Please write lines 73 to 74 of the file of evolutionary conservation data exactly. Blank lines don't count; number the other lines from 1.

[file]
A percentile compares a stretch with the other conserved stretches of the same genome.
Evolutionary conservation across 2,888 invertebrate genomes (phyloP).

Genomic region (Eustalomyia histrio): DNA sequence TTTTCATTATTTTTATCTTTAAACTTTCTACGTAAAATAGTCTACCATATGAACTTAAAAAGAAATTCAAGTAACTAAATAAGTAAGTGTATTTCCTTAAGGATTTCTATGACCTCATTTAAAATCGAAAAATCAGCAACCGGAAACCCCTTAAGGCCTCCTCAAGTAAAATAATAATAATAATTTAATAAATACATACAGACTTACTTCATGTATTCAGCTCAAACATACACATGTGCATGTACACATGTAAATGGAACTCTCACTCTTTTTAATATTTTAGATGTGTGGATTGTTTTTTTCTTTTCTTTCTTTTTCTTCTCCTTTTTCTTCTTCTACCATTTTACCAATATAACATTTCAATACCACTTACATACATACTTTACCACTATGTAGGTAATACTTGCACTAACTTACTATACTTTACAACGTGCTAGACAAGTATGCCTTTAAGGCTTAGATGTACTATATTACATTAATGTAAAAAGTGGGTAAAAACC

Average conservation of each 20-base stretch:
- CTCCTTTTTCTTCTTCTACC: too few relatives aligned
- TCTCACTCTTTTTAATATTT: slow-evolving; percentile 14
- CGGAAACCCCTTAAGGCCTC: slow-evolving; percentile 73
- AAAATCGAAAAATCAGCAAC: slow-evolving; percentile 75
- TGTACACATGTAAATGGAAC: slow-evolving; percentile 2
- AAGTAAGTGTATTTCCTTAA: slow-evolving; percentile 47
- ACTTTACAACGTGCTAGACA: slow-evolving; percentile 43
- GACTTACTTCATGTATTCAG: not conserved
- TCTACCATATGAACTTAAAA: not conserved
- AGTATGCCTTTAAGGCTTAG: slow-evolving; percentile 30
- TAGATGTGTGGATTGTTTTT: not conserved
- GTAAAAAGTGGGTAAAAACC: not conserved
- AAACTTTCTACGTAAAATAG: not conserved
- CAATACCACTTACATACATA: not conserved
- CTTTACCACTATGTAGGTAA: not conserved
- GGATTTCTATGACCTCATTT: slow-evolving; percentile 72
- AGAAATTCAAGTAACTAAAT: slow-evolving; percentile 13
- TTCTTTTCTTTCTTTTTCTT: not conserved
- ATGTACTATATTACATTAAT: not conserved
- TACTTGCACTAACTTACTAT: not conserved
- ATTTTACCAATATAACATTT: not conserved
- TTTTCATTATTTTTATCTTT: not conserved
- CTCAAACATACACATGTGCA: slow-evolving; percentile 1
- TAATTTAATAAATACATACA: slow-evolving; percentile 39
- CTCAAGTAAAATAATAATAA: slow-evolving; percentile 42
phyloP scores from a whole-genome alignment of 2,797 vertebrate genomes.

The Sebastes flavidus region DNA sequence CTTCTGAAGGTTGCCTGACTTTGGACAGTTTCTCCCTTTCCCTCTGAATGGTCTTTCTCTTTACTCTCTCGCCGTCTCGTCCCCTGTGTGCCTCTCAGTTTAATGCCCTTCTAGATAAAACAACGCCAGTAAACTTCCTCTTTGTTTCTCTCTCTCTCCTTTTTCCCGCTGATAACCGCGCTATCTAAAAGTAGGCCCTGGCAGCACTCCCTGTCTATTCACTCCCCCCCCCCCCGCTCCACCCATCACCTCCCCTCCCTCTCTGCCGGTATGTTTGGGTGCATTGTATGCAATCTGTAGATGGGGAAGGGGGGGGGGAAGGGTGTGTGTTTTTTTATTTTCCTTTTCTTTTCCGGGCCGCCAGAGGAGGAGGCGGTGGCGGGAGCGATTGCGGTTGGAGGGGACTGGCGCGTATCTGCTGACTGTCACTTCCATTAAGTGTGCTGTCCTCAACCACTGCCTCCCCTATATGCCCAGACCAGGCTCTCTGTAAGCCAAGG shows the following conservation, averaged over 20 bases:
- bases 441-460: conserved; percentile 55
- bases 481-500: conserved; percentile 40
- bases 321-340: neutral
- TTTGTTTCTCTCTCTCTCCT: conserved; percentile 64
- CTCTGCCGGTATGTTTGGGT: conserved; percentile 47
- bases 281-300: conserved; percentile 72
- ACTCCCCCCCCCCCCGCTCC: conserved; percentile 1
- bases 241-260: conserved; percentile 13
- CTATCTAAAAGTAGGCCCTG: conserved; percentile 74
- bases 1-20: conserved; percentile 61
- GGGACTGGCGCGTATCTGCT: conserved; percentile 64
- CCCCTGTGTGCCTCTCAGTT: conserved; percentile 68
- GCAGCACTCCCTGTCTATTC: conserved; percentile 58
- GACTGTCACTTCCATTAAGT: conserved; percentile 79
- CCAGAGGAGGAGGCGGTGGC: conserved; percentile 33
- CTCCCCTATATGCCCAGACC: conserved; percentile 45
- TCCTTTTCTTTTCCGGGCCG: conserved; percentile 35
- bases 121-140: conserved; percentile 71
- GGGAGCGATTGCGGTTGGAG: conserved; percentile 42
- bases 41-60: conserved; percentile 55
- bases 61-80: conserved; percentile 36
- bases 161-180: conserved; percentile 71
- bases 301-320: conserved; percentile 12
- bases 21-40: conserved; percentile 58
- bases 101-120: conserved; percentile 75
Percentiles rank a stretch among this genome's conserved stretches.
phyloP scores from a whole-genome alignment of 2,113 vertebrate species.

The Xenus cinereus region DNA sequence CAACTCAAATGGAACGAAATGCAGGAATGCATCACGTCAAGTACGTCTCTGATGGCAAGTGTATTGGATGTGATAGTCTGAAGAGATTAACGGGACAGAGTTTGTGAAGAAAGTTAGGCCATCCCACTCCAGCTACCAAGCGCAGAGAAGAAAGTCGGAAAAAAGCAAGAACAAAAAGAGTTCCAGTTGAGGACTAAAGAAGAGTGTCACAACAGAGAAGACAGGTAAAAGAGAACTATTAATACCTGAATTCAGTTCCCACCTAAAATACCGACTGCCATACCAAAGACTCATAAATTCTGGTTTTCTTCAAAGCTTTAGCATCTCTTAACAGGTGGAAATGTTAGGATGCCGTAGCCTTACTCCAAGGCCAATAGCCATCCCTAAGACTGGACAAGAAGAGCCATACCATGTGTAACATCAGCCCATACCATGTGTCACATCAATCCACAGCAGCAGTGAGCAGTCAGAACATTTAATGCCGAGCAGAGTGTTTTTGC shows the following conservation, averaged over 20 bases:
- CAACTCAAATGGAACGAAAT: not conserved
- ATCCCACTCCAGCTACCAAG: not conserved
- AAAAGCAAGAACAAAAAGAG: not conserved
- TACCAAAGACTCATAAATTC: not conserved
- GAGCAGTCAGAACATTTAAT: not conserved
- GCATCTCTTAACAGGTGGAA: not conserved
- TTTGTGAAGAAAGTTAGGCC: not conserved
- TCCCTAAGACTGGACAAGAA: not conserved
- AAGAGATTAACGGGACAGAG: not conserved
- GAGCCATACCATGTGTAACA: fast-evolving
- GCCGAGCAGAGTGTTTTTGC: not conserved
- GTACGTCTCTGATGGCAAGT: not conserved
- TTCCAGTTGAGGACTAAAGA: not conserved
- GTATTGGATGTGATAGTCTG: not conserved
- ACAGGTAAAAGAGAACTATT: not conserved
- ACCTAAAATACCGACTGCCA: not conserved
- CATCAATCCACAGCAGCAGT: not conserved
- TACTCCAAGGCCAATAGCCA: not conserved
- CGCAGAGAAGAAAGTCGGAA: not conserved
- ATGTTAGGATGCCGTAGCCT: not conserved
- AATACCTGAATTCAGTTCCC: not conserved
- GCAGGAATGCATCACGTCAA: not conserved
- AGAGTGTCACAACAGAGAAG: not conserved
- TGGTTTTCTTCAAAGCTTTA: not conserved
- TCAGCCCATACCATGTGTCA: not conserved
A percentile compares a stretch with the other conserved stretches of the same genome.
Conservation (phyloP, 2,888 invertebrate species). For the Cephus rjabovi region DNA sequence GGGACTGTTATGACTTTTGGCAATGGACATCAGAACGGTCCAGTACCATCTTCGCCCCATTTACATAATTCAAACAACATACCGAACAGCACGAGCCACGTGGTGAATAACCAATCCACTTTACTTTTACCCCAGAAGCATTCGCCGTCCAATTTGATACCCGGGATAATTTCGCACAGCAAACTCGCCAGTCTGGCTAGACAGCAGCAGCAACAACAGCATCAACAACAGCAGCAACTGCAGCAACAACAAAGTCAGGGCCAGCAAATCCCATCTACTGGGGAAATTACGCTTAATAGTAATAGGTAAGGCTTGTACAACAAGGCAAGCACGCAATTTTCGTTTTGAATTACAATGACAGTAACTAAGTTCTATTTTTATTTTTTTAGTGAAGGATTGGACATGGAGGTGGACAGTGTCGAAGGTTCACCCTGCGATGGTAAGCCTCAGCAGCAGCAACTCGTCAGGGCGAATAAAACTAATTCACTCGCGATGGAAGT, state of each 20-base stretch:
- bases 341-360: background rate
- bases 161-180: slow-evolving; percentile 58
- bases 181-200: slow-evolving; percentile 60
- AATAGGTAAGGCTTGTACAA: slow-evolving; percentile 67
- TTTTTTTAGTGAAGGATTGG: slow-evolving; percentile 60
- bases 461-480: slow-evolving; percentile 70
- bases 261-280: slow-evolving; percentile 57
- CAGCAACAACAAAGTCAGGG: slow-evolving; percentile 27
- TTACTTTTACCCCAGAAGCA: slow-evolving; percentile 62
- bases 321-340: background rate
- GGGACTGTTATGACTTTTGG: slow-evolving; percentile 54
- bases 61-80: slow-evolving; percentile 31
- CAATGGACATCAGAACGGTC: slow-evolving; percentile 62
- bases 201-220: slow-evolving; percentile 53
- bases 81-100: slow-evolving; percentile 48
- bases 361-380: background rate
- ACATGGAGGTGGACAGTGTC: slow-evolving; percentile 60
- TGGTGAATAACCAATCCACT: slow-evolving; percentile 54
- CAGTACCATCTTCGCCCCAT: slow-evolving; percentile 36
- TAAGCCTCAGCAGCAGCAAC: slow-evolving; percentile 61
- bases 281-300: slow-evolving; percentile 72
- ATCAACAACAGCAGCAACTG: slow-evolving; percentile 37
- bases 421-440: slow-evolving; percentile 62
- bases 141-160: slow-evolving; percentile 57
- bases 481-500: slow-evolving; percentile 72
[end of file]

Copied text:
- GTATTGGATGTGATAGTCTG: not conserved
- ACAGGTAAAAGAGAACTATT: not conserved